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Who are The Epicurean Beer People - by Matt Curtis

Author: Matthew Curtis.

We are delighted to be working with Award Winning Beer Writer Matt Curtis (pictured above) who over the coming months will be writing a series of Blogs for us.

What better way to start than with a Q&A with our founder Simon Yarwood to get some insight to who and what The Epicurean Beer People are all about.

Meet Simon Yarwood, Founder of The Epicurean (Pictured above)

In the first part of a new series on our blog, award-winning (and now) Manchester-based beer writer Matthew Curtis chats to our owner and founder, Simon. Expect plenty more posts from Matt in the months to come, digging into some of his favourite beer topics, as well as recommending a few beers he’s been enjoying recently. If you’d like to read more by Matt, you can pick up a copy of his book, Modern British Beer, right here. 

Author: Matthew Curtis

When I moved from London to Manchester a couple of years ago, I knew the beer scene was better here in the North West, but I still feel a lot of people don’t realise how much better. Sure, central Manchester is a treasure trove of beer venues, from cutting-edge taprooms and craft beer spots, to some of the best traditional pubs you’ll find anywhere in the country. But it’s only once you start exploring outside of the city centre that you realise how rich and diverse the Mancunian beer scene really is.

I got my first taste of this suburban beer scene on a visit to Manchester eight years ago, when – for a project I was working on at the time – I decided to spend the better part of a day having a nose around Chorlton and Didsbury, on the city’s south side. As well as visiting some classic beer spots including The Font, and The Beagle, I also popped into a local bottle shop to pick up a few beers for my train ride home.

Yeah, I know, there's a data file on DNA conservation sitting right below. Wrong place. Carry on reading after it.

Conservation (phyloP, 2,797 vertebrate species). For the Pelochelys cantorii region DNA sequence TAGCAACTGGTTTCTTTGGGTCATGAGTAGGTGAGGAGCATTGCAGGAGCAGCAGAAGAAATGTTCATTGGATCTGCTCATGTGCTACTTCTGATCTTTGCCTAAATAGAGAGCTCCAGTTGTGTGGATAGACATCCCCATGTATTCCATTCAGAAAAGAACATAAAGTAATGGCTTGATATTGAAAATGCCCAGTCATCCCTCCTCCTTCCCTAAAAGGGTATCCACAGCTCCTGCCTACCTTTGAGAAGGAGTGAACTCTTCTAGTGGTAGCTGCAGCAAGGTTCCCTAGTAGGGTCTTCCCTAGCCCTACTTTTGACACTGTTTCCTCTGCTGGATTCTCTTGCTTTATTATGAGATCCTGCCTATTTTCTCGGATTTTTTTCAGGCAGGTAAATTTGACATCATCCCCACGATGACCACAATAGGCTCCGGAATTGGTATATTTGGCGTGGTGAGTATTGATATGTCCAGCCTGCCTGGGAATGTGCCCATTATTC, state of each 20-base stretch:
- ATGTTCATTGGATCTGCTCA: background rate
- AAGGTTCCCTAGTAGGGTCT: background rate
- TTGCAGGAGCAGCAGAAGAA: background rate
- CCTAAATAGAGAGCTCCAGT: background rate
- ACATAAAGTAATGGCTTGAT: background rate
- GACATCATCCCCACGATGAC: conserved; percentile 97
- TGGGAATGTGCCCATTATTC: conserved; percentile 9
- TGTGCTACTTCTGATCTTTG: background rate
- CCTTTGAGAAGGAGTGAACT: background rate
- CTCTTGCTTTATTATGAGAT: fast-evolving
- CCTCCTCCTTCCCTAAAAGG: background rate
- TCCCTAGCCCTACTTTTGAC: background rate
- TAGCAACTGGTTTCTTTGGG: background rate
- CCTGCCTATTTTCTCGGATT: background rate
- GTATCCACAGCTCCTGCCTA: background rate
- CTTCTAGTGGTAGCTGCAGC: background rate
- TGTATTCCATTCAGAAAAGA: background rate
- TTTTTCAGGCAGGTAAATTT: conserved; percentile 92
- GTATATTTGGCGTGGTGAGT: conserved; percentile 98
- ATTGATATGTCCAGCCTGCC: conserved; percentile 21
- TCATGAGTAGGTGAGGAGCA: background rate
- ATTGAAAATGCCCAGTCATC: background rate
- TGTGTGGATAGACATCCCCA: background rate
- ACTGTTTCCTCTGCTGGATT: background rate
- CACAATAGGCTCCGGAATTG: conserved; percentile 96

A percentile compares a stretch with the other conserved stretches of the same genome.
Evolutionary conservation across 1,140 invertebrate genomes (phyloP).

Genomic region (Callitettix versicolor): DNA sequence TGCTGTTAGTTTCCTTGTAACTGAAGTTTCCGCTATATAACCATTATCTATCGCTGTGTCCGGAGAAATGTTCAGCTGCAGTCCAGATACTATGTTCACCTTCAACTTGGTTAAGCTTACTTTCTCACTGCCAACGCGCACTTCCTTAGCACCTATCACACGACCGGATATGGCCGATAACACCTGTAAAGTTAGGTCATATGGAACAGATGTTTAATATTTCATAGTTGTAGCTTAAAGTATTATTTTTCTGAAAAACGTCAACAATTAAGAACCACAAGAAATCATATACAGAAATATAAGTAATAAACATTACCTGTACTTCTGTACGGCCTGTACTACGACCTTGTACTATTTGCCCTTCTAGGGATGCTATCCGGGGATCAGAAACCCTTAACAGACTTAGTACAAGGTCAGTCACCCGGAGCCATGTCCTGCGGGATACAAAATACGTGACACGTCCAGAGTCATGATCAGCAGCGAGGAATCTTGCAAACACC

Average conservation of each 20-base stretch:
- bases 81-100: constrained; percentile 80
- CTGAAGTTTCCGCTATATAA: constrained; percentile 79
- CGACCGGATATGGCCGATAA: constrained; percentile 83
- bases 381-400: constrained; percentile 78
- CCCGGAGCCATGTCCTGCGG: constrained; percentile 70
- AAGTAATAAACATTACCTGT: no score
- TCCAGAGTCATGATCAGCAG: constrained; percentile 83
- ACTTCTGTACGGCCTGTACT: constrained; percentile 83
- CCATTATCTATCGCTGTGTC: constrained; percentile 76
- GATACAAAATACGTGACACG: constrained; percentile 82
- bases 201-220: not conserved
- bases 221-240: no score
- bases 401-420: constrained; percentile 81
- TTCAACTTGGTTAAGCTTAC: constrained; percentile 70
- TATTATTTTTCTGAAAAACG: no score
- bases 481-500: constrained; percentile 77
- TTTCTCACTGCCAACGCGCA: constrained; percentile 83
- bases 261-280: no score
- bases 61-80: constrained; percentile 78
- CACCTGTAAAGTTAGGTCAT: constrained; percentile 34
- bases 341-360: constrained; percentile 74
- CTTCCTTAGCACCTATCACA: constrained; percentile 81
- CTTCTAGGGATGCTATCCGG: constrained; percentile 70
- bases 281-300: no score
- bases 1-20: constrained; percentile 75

By coincidence, that shop was The Epicurean, which (completely unbeknown to me at the time) had only opened a couple of months earlier, in March 2014. I remember well being bowled over by the sheer variety of beers available, including lots of beers from new, small brewers I hadn’t heard of yet. Walking out of the shop with a bag full of Bock from Didsbury-via-North Wales’ Geipel Brewery I felt as though I’d had a real taste, not just how Manchester’s beer scene felt at the time, but of it’s potential – something I feel it’s definitely realised in the eight years since.

A little ironically, it was more than likely Simon Yarwood, founder of The Epicurean, who sold me those beers. It’s somewhat serendipitous then, that almost a decade on he’s asked me to start a little monthly column for the shop’s blog, and I thought what better way to introduce you to what The Epicurean is all about, than to interview the chap who started it in the first place!

Since he sold me those train beers, his business has grown quite a bit. There are now four branches of The Epicurean and counting, with stores in Heaton Moor, Chorlton, and Ancoats – plus the original West Didsbury location of course. I sat down for a chat with Simon to find out why wanted to open a bottle shop in the first place, and if that same spark of enthusiasm remains under today’s current challenging circumstances. Here’s our conversation…


Matthew Curtis: Tell me what got you excited about beer in the first place. Was there a particular beer that gave you an "ah-hah" moment?

Simon Yarwood: It was a bottle of Sierra Nevada Pale Ale, enjoyed in a local bar called Mary & Archie in West Didsbury. Despite being a lager drinker at the time, for some reason I thought I’d try something different. I remember thinking: “wow how much flavour has this got!?”  The rest, as they say, is history!